There are other motorcycles besides BMW and other motorcycles in places besides San Diego.
    And I believe he is correct. Most riders don't use the lean angle available.
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  14. #134
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    Quote Originally Posted by ragtoplvr View Post
    now to clear things up, I also stop to help harleys and even scooters on the side of the road.

    I use Shinko motorcycle tires, not car tires, I have never had one after the mold release wore off, slip on me. But I know they do not have the traction of a Pilot power. Is this wrong? After all, in an emergency situation I am sure the shinko will slide out before the Power.

    If I were to use a car tire, I would use a run flat as they have the stiff sidewall. If I planned a run to someplace like Alaska, or a 48 state run, or something like that, it would be on my list of things to consider. If I were heading to Arkansas for fun, no way

    Rod

    I am just saying, there are valid reasons for using one, other people have valid reasons for what they ride, like an older K75 rather than the latest and greatest.



    I
    As this has become the thread where we can call people out for anything tire related & especially as to car tires on a bike I am in the "hate run flats crowd" They lack traction at a preferred level and ride terribly, while very pricey and I can attest they will not "run flat" for 50 miles!!! I know this from BMW car experience with them. There is a reason people change them out from the cars. Bad e.g.! As to Shinkos, I run them now , like them & at least for my skill level & fairly mild riding style, find them great tires. They are not made in caves nor do they lack sophisticated rubber compounding materials nor have a crude carcass.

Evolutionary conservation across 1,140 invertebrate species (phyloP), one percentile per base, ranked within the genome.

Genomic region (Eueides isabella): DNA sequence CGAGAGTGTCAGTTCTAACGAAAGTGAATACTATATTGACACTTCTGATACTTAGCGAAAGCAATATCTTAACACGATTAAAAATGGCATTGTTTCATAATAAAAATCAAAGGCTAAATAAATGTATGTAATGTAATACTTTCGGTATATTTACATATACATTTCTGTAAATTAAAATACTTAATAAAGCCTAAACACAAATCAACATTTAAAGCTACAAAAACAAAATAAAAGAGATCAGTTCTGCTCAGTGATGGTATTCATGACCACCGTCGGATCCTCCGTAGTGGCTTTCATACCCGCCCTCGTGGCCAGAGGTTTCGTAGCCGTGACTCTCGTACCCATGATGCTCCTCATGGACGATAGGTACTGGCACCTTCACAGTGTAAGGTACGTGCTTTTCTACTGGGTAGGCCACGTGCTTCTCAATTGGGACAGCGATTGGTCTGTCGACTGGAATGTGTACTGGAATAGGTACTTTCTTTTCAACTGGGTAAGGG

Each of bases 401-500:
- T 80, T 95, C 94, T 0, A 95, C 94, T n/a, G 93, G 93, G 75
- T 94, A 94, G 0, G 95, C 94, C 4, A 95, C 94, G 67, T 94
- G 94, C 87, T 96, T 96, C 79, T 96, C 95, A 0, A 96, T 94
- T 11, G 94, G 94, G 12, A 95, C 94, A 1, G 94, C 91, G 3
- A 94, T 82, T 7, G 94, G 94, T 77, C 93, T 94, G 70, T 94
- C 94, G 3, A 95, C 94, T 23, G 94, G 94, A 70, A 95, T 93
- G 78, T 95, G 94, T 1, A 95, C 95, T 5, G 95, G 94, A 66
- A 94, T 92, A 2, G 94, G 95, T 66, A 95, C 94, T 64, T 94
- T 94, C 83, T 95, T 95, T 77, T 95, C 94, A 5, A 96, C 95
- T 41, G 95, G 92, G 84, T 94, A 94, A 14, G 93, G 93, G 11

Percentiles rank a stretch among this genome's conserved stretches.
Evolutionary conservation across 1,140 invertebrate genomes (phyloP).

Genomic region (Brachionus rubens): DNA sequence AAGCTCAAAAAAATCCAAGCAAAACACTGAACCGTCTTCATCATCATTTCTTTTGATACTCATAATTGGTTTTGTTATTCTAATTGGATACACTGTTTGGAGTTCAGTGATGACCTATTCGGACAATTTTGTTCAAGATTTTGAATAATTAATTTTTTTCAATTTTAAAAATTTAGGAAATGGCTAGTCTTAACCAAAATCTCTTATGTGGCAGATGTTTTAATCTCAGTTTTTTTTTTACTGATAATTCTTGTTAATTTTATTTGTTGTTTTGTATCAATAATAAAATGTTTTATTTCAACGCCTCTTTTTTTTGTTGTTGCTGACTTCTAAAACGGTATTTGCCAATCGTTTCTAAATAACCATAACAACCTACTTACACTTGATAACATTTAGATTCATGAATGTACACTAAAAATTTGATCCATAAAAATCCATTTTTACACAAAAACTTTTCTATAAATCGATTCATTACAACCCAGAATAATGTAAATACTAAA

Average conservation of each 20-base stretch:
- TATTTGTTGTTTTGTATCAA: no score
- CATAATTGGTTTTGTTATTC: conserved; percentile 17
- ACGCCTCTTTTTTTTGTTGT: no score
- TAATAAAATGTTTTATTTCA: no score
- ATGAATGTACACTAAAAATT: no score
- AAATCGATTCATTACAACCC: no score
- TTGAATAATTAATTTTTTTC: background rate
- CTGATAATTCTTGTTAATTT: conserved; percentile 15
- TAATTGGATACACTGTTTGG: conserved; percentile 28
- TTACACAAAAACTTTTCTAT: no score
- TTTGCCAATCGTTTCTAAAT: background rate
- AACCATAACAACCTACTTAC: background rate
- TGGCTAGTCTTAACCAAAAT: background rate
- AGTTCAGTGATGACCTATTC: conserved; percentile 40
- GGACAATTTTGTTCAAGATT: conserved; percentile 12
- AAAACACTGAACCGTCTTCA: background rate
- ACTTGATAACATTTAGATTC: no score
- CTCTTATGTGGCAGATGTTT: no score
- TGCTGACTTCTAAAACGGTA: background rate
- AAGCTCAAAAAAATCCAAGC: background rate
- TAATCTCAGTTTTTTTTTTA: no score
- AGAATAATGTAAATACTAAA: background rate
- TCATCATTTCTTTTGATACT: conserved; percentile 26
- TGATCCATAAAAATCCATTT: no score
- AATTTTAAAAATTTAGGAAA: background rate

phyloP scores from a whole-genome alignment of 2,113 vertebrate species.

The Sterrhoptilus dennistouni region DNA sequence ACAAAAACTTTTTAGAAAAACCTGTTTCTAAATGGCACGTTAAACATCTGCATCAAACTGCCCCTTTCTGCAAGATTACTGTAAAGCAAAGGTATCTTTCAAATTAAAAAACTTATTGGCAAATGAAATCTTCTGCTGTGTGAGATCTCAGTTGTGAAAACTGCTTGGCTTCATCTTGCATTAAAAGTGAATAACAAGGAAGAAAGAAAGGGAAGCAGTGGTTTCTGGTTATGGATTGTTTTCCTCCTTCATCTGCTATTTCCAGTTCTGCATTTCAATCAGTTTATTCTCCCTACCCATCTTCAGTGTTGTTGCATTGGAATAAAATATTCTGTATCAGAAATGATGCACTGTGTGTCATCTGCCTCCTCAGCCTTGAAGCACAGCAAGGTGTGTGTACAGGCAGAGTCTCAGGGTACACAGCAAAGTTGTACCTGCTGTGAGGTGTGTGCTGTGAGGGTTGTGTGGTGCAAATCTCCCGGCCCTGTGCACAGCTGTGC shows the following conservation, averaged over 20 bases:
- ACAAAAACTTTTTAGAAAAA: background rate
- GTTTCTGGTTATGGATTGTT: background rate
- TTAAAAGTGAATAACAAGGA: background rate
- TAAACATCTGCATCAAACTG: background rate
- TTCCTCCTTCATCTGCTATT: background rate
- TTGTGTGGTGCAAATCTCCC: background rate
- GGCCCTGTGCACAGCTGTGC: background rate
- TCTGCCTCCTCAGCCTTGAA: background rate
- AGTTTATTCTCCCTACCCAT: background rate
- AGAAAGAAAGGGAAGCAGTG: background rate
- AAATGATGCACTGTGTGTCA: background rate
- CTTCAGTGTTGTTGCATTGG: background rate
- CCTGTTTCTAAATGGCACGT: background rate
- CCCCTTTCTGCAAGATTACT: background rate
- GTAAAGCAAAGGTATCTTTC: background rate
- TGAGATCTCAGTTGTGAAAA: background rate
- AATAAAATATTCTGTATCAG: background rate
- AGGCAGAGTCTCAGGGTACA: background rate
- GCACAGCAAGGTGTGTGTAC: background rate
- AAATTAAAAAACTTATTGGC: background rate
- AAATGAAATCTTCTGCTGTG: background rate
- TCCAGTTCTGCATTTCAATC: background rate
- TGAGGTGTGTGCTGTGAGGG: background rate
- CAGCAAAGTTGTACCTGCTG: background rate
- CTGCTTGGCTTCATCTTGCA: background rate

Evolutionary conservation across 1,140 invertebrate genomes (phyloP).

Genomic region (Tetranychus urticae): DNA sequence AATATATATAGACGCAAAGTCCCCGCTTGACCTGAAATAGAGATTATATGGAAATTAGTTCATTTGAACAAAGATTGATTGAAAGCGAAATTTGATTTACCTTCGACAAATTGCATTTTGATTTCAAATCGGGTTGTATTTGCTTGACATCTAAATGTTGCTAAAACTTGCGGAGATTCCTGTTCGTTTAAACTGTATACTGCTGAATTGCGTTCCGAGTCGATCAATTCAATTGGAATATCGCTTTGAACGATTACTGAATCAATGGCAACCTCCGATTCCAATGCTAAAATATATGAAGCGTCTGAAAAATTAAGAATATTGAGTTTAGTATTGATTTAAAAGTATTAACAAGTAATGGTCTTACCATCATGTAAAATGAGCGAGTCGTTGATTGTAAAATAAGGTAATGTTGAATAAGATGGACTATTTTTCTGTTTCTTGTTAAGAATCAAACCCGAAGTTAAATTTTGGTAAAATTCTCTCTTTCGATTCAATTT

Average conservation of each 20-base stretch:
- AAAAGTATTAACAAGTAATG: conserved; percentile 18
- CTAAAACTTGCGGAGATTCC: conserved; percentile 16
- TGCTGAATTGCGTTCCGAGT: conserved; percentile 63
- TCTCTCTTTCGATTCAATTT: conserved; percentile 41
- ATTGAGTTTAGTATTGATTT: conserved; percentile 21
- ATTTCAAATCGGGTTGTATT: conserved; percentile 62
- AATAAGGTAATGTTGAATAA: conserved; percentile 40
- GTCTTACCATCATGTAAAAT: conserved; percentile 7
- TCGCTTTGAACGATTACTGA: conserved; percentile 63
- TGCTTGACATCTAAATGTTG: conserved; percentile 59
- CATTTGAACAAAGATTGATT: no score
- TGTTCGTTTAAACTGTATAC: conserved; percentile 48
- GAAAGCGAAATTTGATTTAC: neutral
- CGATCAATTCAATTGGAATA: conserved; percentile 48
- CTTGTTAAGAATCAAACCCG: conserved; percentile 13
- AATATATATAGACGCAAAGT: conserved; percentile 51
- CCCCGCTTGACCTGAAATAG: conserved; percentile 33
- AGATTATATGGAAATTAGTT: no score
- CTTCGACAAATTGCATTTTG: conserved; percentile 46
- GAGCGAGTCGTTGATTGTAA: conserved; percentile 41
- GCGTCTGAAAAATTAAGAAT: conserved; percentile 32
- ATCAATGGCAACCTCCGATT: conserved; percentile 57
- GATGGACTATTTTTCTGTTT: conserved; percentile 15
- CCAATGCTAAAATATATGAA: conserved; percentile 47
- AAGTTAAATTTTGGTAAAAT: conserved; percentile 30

It is a fact that old antique bikes had tires that were sort of tire car like, which gets you not much today...
    I'll say again,read the recent Rider article on the car/bike tire thing.

  15. #135
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    I always ride on the street. In some carefully selected places I get the edge of the tire down usually once in the life of the tire. On the street, I allow a generous safety margin. I have hit enough gravel, grass clippings, leaves, mud, manure and other spilled stuff with chip and seal to convince myself this is a good strategy.

    If you guys are cornering at maximum lean angles on the street then I believe you are as crazy as the car tire guys. Like the car tire guys, I am sure there are very few accidents, if any.

    Like I said, pragmatism.

    That said, I think I would enjoy a run up mount Palomar.

    Rod